Showing how EU solidarity calmed markets over Brexit
By leaving the European single market on New Year's Day, the United Kingdom concluded a chapter first opened four and a half years earlier. At the time, the outcome of the Brexit referendum caught capital market participants by surprise, leaving them wondering whether the European Union (EU) would further dissolve or if European solidarity and integration would continue. Yet market sentiment quickly swung positive: by staying united in the first few weeks after the Brexit referendum, the EU calmed markets.
In this blog post, we track market responses in the weeks before and after the Brexit vote as well as in the first week of January 2021 when the EU-UK agreement entered into force. It reveals that market tension has never again reached the peaks attained back in 2016, not even during the current pandemic or when the UK left the single market earlier this year. Instead, tensions eased soon after it became clear that the EU would remain intact despite losing one member – testimony to the strength of a united Europe.
We use the relationships, or correlations, between bond price returns to indicate swings in market sentiment. Government bond price returns tend to correlate positively when the market is stable. Negative news concerning a specific country can, however, lead to negative correlations between this country and others.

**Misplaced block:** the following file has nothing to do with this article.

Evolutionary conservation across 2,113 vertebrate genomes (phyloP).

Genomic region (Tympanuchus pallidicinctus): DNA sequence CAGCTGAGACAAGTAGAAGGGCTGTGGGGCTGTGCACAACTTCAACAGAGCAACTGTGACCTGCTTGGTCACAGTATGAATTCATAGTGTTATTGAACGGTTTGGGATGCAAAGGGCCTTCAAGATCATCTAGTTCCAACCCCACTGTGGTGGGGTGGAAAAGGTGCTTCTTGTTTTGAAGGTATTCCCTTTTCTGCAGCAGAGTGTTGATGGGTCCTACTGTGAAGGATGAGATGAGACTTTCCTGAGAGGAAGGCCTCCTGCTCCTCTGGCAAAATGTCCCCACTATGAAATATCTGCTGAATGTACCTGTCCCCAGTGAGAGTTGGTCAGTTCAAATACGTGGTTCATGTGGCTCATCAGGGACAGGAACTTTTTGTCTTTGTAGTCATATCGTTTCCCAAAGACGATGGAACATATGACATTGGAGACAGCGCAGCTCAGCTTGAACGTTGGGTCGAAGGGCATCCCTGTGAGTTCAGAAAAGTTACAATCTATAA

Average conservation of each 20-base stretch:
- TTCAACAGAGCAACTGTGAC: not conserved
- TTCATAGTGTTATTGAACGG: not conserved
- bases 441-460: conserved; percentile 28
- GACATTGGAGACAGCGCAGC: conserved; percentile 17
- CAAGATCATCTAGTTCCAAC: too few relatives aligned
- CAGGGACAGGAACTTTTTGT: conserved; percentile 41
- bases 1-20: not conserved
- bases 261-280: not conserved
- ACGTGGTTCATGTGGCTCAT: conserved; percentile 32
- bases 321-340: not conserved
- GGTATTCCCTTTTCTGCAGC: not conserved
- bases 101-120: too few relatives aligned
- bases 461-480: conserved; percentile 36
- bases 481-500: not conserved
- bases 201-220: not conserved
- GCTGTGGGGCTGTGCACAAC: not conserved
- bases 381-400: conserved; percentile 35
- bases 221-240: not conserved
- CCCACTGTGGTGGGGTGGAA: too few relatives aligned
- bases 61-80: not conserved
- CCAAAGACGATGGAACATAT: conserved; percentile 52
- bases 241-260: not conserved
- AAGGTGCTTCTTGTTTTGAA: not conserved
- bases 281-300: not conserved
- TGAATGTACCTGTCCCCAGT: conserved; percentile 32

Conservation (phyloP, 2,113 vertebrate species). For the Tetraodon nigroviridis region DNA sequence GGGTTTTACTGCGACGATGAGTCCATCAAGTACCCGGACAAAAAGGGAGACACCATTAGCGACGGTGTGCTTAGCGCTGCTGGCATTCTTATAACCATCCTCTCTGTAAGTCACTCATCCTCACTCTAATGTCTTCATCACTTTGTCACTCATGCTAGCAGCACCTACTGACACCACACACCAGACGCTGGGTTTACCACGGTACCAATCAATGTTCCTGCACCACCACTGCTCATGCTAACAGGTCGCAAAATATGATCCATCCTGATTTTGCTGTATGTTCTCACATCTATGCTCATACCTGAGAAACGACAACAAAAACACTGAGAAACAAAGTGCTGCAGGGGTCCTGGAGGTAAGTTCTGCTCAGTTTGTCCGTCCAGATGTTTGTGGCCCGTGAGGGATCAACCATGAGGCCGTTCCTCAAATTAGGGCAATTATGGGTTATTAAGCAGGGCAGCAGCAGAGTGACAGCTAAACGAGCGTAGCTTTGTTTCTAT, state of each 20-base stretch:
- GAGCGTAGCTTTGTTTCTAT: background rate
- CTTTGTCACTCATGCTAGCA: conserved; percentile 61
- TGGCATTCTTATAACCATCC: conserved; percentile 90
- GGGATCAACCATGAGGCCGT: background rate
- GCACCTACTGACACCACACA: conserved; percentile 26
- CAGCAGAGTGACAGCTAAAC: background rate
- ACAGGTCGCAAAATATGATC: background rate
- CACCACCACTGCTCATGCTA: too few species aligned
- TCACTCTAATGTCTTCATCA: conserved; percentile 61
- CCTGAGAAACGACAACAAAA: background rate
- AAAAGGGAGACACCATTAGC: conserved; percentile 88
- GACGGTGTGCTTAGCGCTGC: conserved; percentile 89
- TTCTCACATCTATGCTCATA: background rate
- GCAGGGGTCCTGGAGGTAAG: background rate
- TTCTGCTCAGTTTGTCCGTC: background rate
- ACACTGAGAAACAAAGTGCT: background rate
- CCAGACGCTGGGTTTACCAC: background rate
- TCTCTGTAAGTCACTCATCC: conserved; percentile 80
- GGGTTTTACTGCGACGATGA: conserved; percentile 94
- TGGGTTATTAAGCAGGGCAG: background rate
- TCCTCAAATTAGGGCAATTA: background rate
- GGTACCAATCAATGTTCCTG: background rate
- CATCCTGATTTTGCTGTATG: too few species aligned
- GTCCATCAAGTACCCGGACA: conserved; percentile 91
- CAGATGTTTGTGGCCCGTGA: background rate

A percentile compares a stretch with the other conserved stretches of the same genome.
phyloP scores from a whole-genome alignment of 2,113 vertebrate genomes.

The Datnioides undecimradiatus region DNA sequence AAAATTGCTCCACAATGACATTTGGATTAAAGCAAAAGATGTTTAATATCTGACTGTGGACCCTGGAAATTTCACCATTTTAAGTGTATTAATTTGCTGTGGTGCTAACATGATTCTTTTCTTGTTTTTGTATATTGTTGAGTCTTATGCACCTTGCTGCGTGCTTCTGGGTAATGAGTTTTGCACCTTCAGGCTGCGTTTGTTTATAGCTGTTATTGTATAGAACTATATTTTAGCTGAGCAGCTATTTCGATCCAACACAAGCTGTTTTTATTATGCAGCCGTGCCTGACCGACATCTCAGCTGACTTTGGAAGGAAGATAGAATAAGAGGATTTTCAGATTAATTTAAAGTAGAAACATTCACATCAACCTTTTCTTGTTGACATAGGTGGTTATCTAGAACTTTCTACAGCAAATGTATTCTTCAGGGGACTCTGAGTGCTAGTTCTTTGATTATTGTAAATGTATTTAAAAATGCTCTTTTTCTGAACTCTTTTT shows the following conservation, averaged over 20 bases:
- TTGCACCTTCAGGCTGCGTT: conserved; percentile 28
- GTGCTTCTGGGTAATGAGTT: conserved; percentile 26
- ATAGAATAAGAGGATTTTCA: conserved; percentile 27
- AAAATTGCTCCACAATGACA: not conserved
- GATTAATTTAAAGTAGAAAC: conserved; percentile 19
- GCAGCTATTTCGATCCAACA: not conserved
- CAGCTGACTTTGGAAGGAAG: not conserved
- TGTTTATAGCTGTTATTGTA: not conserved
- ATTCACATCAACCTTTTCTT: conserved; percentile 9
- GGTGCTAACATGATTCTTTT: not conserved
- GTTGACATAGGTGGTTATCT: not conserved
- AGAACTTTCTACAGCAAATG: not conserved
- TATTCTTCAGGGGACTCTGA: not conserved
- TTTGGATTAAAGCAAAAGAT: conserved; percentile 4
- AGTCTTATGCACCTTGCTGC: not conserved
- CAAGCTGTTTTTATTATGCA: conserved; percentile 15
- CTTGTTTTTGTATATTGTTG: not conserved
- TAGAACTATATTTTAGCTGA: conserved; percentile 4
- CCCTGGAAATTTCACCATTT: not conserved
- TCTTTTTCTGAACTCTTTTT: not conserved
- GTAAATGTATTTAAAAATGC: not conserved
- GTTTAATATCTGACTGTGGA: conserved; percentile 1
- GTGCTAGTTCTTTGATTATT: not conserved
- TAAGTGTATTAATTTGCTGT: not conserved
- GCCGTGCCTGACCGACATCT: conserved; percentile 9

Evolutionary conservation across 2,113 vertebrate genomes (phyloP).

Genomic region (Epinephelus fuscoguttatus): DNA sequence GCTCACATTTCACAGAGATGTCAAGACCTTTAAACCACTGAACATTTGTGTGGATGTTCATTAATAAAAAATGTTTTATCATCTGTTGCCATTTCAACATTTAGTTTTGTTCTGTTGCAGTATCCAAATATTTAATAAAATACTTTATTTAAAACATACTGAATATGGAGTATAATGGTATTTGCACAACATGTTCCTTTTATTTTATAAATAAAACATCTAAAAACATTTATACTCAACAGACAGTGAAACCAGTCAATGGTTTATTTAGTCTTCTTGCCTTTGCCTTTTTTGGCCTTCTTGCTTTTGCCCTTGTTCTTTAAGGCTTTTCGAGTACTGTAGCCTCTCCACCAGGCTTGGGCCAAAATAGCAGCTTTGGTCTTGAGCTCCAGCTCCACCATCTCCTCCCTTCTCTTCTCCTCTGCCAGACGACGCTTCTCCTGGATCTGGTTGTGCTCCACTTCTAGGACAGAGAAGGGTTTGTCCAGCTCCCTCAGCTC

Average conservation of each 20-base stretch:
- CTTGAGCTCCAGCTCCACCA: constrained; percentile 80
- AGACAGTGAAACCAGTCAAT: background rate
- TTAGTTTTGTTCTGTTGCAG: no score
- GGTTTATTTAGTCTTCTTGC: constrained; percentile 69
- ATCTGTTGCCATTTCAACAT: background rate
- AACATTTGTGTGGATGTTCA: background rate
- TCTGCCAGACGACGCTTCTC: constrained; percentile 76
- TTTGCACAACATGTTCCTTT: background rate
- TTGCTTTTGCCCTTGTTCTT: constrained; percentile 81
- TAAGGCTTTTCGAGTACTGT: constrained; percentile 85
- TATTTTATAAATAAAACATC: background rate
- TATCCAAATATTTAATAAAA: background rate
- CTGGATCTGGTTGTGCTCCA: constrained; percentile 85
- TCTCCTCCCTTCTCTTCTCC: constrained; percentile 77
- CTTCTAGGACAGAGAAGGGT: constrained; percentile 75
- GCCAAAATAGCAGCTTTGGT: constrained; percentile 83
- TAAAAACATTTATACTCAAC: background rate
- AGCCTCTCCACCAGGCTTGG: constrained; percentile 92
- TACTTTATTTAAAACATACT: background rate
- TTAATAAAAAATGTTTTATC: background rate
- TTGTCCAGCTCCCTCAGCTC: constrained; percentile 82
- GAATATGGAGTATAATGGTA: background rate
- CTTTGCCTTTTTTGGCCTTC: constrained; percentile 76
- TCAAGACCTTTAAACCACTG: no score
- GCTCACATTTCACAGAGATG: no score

These correlations are visible in heatmaps. Each heatmap cell displays a pairwise correlation, from 1 (dark blue, prices tend to move in the same direction) to -1 (dark red, prices tend to move in opposite directions) over a period of one week. In other words, the bluer the heatmap, the calmer the market sentiment, as bond prices are moving in the same direction. Conversely, if the heatmaps show a lot of red, prices are moving in different directions. This means that there is a flight-to-safety away from one group of bonds to another, a sign of negative market sentiment.
Heatmap 1 shows the bond market correlations in the six weeks around the Brexit referendum in 2016. It includes the generic 10-year bonds of euro area countries with liquid bond markets plus three issuers with a particularly strong connection to the euro area: the ESM, the United Kingdom (UK), and Switzerland.
About the ESM blog: The blog is a forum for the views of the European Stability Mechanism (ESM) staff and officials on economic and policy issues of the day. The views expressed are those of the author(s) and do not necessarily represent the views of the ESM and its Board of Governors, Board of Directors or the Management Board.
Financial Sector and Market Analysis
- European integration
- Capital markets union
- Single Market
04/02/2021 Sarah Fouqueray CarrickFunding and Investment
17/12/2020 Kalin Anev JanseColumn
- Central Banks